A job title I wouldn’t have known existed a year ago. It doesn’t even make sense. A job title that is in itself an oxymoron- death and birth in one job title. Birth and death coexisting together? Happening at the same time? I long for the days I thought that only happened in a bygone era. Of course it doesn’t make sense. Babies dying. Healthy, full term babies dying makes quite literally no sense. Yet it happens.
On average 13 babies per day die shortly before, during or shortly after birth in the UK. 13 families per day experience this devastating, universe altering loss. Yet so many hospitals do not have a specialist bereavement midwife.
Bereavement midwife. A job title that shouldn’t exist but it’s so important. I imagine that the decision to train as a midwife is based on supporting families in their journey to parenthood and the joys of bringing new life into the world. So what happens when the journey ends in tragedy and trauma, not joy? What attracts midwives to this challenging, infinitely sadder and emotionally taxing role?
Lenny died on the 18th December, the Saturday before Christmas. Amazing Emily visited us at home the following week. Then I was told I would get a call from the bereavement midwife, Julie. I thought, what is the point? She can’t bring Lenny back. I missed a few calls from Julie but I will always remember when I first spoke to her. It was 31st December. I had had a GP appointment, they rang ME and booked in the appointment, you would think then that the GP would be prepared but instead I got a barrage of. ‘what not to say,’ said to me, to give you a flavour I was advised to, ‘just have another baby,’ before I sat down, followed by ‘ this just doesn’t happen in the Western world,’ – it does there are a ton of baby graves 5 mins from the surgery – more on that in another blog. Following this, we had an appointment at the funeral directors, I sat there thinking WTF people told me having a baby was hard, no one told me it was THIS hard. We left, we walked down the road, it was New Years Eve, we should have been planning a chilled evening in with Lenny, welcoming in the New Year as new parents instead we were planning his funeral. Julie called and this time I managed to answer, I could barely speak through hot, heavy wailing public tears.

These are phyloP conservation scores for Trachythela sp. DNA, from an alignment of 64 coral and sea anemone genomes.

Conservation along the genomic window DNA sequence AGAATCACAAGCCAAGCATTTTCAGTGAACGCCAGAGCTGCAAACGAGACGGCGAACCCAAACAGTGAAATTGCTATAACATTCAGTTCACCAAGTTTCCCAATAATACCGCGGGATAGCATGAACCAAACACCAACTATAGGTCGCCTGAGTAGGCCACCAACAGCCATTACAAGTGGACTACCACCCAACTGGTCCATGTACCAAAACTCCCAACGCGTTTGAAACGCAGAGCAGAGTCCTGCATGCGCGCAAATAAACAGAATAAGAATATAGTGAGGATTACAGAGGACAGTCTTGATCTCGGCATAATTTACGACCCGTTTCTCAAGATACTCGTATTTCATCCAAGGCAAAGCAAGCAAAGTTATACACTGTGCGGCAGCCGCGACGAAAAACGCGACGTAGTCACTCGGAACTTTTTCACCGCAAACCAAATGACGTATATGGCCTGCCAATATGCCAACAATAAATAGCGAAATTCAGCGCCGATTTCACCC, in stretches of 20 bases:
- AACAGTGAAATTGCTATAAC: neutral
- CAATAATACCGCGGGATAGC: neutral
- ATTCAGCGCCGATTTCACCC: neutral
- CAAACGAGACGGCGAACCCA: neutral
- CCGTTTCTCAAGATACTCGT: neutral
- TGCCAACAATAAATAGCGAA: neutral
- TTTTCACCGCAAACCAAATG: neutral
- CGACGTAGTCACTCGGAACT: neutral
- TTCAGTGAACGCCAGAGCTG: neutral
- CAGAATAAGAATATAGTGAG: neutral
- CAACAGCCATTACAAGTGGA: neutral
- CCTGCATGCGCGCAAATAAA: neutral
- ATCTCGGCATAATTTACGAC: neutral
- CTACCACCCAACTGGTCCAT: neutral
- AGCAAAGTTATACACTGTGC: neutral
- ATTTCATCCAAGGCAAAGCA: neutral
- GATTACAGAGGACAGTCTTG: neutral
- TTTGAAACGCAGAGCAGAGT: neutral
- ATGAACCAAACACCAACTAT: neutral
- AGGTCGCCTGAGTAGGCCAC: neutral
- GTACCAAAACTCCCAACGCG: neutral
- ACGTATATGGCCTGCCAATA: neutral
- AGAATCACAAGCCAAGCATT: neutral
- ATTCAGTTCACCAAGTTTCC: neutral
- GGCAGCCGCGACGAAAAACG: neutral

I don’t remember much about what Julie said, but I remember how she made me feel. She made me feel and always makes me feel like Lenny matters, we matter and that she has a calm confidence that we will survive. We had never met Julie and Julie had never met Lenny, so when I first answered the phone I was pretty unconvinced she could help at all, by then end of the phone call, I felt a tiny tiny fraction better. I think she has a way of sending a cup of tea, a warm hug and blanket almost virtually through a phone.
I remember the second time Julie called. Again, she happened to call just after we had left the funeral directors. We went to a cafe, trying to do something ‘normal,’ and I felt sick and so so abnormal. We had been to that same cafe on the day I went into labour with Lenny after our final midwife appointment which had gone swimmingly. I had sat there thinking the next time we would be there would be with Lenny. We left. Walked down the road past every pregnant person on the planet and every newborn baby who all happened to be congregating on our high street. Our newborn baby was at the funeral directors. I nearly collapsed with the weight of grief and desperate tears. My phone rang – Julie. Poor woman! Through my choked up tears I described what had happened, I remember so clearly she described it as, ‘stark.’ I have thought of that so often every day since, our lives are starkly different to the ones we observe in public, they are starkly different from our friends and family and they are starkly different to everything we have planned, worked and hoped for.
Julie has been there with us in the immediate aftermath of Lenny’s death, at Lenny’s post-mortem, she was the first person I told when I found out I was pregnant with Bhai, she came to see us when Bhai died, she came to his post-mortem and she is here for us now – in short….. its been a lot! She knows us well.